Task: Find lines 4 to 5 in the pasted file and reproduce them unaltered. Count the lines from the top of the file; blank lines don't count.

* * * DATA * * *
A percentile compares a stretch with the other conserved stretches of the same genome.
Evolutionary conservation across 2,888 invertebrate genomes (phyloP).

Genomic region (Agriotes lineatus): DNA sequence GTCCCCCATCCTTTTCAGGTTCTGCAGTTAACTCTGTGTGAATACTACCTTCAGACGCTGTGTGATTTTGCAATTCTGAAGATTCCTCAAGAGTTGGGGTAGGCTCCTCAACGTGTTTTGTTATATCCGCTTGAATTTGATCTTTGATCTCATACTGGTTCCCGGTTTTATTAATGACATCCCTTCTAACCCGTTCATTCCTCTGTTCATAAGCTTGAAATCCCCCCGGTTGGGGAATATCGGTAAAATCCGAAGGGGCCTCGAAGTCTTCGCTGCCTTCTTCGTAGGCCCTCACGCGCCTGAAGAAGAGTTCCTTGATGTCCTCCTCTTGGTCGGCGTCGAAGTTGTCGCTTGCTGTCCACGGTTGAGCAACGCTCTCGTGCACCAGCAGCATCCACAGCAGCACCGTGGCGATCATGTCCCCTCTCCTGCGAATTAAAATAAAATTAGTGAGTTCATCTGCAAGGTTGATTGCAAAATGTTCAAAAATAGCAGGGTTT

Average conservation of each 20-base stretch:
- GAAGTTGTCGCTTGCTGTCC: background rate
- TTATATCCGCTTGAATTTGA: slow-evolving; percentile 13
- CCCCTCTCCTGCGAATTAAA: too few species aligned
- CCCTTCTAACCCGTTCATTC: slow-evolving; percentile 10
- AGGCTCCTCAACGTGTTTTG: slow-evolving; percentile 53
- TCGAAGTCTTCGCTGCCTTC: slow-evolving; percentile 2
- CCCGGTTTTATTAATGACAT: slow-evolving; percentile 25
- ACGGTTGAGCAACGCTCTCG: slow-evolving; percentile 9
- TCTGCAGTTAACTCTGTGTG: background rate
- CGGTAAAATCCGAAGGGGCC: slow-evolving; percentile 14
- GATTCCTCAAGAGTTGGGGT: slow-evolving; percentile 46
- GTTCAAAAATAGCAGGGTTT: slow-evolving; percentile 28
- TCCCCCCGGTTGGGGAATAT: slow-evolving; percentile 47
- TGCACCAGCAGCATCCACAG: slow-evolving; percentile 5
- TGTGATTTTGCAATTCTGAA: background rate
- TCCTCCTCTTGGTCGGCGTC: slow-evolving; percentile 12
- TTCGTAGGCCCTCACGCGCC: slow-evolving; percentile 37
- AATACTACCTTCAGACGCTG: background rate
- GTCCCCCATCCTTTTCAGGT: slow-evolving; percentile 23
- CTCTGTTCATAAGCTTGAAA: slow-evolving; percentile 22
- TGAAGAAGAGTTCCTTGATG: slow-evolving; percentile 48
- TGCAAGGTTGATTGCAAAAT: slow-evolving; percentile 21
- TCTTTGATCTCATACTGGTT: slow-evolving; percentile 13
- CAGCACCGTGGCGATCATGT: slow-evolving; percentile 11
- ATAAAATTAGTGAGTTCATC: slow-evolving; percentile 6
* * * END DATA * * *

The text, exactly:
Average conservation of each 20-base stretch:
- GAAGTTGTCGCTTGCTGTCC: background rate